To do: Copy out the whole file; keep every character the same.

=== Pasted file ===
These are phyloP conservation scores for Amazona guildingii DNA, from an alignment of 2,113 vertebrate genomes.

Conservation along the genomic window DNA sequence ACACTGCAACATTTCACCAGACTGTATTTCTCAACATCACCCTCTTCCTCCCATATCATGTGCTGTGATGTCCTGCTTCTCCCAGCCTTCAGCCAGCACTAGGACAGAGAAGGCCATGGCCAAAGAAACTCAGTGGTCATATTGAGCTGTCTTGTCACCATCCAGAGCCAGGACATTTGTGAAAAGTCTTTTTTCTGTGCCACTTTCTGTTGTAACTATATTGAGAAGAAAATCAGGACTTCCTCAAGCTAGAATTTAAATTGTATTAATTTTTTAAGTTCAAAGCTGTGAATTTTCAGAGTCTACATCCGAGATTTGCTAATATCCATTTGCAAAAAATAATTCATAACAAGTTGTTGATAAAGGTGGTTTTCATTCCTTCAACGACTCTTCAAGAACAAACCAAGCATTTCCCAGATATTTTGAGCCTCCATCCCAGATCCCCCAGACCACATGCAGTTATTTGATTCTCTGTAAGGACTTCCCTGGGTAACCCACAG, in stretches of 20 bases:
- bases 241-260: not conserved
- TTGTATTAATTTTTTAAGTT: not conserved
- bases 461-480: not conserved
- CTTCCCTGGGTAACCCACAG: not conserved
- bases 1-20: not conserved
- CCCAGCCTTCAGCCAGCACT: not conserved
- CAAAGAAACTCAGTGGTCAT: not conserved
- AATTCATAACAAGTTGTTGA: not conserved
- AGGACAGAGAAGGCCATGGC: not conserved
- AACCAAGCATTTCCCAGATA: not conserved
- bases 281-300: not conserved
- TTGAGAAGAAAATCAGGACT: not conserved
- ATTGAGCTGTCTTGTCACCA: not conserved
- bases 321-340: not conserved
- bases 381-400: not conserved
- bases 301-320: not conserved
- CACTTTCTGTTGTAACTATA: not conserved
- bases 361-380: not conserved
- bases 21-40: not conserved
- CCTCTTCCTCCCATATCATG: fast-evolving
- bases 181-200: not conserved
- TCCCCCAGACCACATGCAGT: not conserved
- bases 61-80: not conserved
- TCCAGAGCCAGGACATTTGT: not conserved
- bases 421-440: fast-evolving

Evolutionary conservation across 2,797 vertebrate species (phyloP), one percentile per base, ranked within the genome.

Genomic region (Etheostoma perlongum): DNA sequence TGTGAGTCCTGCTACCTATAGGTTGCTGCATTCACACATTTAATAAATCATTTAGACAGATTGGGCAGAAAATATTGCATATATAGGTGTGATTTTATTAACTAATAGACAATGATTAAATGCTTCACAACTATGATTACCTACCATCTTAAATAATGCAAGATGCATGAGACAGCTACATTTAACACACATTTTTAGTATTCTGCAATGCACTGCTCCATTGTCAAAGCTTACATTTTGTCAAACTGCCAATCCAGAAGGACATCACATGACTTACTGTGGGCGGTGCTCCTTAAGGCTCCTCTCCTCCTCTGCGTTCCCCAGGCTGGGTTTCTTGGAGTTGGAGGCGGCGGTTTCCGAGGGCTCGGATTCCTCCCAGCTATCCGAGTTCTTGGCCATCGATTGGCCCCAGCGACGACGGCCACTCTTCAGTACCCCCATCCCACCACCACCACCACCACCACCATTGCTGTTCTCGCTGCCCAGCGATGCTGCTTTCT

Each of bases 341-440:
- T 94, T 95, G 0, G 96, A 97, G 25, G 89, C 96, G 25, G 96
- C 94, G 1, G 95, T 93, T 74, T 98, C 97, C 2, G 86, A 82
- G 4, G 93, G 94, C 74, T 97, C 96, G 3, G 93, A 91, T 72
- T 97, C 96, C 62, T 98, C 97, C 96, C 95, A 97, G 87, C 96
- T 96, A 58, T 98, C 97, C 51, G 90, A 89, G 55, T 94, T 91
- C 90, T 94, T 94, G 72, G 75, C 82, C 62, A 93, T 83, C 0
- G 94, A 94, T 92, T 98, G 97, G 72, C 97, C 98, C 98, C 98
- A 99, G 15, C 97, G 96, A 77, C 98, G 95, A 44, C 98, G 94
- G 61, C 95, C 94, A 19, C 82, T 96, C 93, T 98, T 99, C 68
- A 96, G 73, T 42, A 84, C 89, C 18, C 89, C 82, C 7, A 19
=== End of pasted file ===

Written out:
These are phyloP conservation scores for Amazona guildingii DNA, from an alignment of 2,113 vertebrate genomes.

Conservation along the genomic window DNA sequence ACACTGCAACATTTCACCAGACTGTATTTCTCAACATCACCCTCTTCCTCCCATATCATGTGCTGTGATGTCCTGCTTCTCCCAGCCTTCAGCCAGCACTAGGACAGAGAAGGCCATGGCCAAAGAAACTCAGTGGTCATATTGAGCTGTCTTGTCACCATCCAGAGCCAGGACATTTGTGAAAAGTCTTTTTTCTGTGCCACTTTCTGTTGTAACTATATTGAGAAGAAAATCAGGACTTCCTCAAGCTAGAATTTAAATTGTATTAATTTTTTAAGTTCAAAGCTGTGAATTTTCAGAGTCTACATCCGAGATTTGCTAATATCCATTTGCAAAAAATAATTCATAACAAGTTGTTGATAAAGGTGGTTTTCATTCCTTCAACGACTCTTCAAGAACAAACCAAGCATTTCCCAGATATTTTGAGCCTCCATCCCAGATCCCCCAGACCACATGCAGTTATTTGATTCTCTGTAAGGACTTCCCTGGGTAACCCACAG, in stretches of 20 bases:
- bases 241-260: not conserved
- TTGTATTAATTTTTTAAGTT: not conserved
- bases 461-480: not conserved
- CTTCCCTGGGTAACCCACAG: not conserved
- bases 1-20: not conserved
- CCCAGCCTTCAGCCAGCACT: not conserved
- CAAAGAAACTCAGTGGTCAT: not conserved
- AATTCATAACAAGTTGTTGA: not conserved
- AGGACAGAGAAGGCCATGGC: not conserved
- AACCAAGCATTTCCCAGATA: not conserved
- bases 281-300: not conserved
- TTGAGAAGAAAATCAGGACT: not conserved
- ATTGAGCTGTCTTGTCACCA: not conserved
- bases 321-340: not conserved
- bases 381-400: not conserved
- bases 301-320: not conserved
- CACTTTCTGTTGTAACTATA: not conserved
- bases 361-380: not conserved
- bases 21-40: not conserved
- CCTCTTCCTCCCATATCATG: fast-evolving
- bases 181-200: not conserved
- TCCCCCAGACCACATGCAGT: not conserved
- bases 61-80: not conserved
- TCCAGAGCCAGGACATTTGT: not conserved
- bases 421-440: fast-evolving

Evolutionary conservation across 2,797 vertebrate species (phyloP), one percentile per base, ranked within the genome.

Genomic region (Etheostoma perlongum): DNA sequence TGTGAGTCCTGCTACCTATAGGTTGCTGCATTCACACATTTAATAAATCATTTAGACAGATTGGGCAGAAAATATTGCATATATAGGTGTGATTTTATTAACTAATAGACAATGATTAAATGCTTCACAACTATGATTACCTACCATCTTAAATAATGCAAGATGCATGAGACAGCTACATTTAACACACATTTTTAGTATTCTGCAATGCACTGCTCCATTGTCAAAGCTTACATTTTGTCAAACTGCCAATCCAGAAGGACATCACATGACTTACTGTGGGCGGTGCTCCTTAAGGCTCCTCTCCTCCTCTGCGTTCCCCAGGCTGGGTTTCTTGGAGTTGGAGGCGGCGGTTTCCGAGGGCTCGGATTCCTCCCAGCTATCCGAGTTCTTGGCCATCGATTGGCCCCAGCGACGACGGCCACTCTTCAGTACCCCCATCCCACCACCACCACCACCACCACCATTGCTGTTCTCGCTGCCCAGCGATGCTGCTTTCT

Each of bases 341-440:
- T 94, T 95, G 0, G 96, A 97, G 25, G 89, C 96, G 25, G 96
- C 94, G 1, G 95, T 93, T 74, T 98, C 97, C 2, G 86, A 82
- G 4, G 93, G 94, C 74, T 97, C 96, G 3, G 93, A 91, T 72
- T 97, C 96, C 62, T 98, C 97, C 96, C 95, A 97, G 87, C 96
- T 96, A 58, T 98, C 97, C 51, G 90, A 89, G 55, T 94, T 91
- C 90, T 94, T 94, G 72, G 75, C 82, C 62, A 93, T 83, C 0
- G 94, A 94, T 92, T 98, G 97, G 72, C 97, C 98, C 98, C 98
- A 99, G 15, C 97, G 96, A 77, C 98, G 95, A 44, C 98, G 94
- G 61, C 95, C 94, A 19, C 82, T 96, C 93, T 98, T 99, C 68
- A 96, G 73, T 42, A 84, C 89, C 18, C 89, C 82, C 7, A 19